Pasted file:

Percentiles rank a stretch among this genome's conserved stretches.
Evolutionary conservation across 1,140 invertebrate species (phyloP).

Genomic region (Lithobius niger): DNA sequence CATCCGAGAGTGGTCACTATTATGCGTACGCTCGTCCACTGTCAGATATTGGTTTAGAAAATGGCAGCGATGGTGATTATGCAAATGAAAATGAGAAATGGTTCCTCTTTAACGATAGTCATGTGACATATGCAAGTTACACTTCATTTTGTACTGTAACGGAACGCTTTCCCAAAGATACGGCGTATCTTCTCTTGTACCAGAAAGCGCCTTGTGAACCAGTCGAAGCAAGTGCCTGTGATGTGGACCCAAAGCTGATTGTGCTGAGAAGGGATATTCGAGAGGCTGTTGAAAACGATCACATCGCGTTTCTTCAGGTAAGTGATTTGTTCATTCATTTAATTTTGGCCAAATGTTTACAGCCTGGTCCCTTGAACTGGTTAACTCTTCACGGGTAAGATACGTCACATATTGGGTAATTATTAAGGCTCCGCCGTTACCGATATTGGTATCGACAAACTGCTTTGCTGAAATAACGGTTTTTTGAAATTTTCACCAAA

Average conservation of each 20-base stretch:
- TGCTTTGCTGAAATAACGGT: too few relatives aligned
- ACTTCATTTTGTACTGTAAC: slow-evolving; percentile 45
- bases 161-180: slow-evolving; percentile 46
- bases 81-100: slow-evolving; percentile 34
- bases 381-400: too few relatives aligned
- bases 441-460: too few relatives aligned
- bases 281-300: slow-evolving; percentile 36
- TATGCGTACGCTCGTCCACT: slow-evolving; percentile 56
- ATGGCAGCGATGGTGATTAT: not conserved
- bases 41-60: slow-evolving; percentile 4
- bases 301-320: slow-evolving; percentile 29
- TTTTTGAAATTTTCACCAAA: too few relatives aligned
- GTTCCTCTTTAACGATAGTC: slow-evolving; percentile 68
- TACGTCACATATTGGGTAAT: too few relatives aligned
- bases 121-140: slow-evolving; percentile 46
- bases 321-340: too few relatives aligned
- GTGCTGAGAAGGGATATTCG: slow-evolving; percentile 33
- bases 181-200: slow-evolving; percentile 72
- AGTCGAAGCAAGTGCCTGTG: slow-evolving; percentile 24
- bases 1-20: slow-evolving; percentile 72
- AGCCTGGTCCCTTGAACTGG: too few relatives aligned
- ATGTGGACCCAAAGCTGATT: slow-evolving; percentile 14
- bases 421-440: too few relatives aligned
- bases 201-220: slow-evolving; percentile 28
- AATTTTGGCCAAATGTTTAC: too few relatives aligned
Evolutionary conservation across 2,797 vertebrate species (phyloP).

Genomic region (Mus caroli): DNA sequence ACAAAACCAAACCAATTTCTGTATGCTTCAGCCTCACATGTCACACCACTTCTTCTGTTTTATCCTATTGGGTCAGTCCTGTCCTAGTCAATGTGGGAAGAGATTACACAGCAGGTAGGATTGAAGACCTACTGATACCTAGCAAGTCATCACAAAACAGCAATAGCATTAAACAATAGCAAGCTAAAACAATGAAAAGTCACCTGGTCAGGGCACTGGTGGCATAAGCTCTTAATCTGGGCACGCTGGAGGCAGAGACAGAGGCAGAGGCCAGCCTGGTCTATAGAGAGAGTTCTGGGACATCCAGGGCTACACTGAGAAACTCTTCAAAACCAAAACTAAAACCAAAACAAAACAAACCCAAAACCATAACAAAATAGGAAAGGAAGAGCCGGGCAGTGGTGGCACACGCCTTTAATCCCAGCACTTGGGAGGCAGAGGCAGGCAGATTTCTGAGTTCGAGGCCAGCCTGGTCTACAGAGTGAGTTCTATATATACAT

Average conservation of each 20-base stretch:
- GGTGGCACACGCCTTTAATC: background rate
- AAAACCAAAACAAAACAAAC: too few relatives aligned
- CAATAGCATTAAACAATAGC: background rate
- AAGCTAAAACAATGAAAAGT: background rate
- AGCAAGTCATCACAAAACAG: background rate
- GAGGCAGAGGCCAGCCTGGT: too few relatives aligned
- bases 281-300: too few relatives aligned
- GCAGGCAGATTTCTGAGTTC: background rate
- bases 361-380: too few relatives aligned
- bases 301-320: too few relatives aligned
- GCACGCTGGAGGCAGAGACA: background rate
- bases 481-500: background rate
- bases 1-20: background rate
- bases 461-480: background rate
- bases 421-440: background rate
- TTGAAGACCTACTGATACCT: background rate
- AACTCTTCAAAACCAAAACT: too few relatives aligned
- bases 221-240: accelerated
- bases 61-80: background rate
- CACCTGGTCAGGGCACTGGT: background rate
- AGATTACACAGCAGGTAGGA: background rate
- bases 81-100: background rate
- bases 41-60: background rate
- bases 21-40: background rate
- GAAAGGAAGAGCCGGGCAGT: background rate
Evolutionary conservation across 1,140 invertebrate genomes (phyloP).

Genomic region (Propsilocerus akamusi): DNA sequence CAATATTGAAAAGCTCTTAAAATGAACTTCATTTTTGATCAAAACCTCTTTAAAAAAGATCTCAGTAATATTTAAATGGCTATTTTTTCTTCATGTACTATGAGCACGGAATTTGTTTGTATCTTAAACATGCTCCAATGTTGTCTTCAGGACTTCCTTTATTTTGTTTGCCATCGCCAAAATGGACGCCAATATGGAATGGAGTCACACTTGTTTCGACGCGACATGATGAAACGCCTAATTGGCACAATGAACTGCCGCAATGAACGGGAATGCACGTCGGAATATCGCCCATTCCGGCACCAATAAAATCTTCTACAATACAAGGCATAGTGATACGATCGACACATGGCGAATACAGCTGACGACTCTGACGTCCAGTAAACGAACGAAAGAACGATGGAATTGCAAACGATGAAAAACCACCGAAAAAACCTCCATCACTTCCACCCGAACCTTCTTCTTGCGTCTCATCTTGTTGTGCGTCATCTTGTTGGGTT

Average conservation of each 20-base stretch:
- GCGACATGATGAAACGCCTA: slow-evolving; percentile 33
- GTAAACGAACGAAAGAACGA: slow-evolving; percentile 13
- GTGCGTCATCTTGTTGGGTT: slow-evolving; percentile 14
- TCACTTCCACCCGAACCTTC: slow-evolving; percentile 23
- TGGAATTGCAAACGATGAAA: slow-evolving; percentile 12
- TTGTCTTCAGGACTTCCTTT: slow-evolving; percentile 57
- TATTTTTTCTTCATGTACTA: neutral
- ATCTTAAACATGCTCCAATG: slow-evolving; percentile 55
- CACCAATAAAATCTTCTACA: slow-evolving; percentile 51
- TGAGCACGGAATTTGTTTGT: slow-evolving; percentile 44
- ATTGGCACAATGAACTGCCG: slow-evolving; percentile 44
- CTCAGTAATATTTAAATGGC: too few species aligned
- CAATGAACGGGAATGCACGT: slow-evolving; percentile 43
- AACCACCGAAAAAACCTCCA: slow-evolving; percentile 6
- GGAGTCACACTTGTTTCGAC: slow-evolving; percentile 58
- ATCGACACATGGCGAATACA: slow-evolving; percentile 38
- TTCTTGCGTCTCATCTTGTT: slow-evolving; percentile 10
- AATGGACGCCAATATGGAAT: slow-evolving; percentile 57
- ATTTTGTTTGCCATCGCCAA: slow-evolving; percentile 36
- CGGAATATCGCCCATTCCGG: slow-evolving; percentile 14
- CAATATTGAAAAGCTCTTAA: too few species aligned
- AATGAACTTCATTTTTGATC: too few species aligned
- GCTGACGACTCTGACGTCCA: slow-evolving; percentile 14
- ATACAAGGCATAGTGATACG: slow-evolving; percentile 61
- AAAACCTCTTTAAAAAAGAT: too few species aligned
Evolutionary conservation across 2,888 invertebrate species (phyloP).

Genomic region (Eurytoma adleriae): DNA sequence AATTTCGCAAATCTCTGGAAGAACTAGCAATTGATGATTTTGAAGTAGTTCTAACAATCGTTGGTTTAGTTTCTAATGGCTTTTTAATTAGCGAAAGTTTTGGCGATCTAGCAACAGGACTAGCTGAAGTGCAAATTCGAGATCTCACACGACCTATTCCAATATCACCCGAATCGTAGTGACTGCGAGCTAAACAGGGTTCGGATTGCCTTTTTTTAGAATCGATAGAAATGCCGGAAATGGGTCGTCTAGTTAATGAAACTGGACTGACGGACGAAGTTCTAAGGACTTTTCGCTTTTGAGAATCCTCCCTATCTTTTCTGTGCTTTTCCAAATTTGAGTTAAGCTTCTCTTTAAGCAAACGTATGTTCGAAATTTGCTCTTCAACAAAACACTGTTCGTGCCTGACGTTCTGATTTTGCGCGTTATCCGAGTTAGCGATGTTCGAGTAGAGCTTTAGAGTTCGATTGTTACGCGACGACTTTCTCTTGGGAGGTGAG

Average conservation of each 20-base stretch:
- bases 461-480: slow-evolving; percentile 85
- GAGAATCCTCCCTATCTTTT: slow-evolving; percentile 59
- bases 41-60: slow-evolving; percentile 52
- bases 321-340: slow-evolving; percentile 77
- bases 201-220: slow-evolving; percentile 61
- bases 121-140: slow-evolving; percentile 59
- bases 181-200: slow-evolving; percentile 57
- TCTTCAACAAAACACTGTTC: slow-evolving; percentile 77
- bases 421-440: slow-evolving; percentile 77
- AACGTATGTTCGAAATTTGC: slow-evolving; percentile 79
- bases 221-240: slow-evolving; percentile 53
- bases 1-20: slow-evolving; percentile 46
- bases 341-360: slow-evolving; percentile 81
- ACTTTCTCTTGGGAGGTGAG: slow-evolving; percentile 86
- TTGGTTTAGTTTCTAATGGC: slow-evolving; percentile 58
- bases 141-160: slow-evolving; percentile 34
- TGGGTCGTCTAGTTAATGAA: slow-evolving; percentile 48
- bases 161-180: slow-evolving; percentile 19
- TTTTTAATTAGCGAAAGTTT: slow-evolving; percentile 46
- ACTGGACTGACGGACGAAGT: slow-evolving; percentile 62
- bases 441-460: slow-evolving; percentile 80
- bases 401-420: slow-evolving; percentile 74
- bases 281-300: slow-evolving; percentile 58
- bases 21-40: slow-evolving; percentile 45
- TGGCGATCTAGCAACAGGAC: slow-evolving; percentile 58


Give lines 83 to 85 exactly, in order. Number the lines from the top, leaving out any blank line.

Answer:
- GCTGACGACTCTGACGTCCA: slow-evolving; percentile 14
- ATACAAGGCATAGTGATACG: slow-evolving; percentile 61
- AAAACCTCTTTAAAAAAGAT: too few species aligned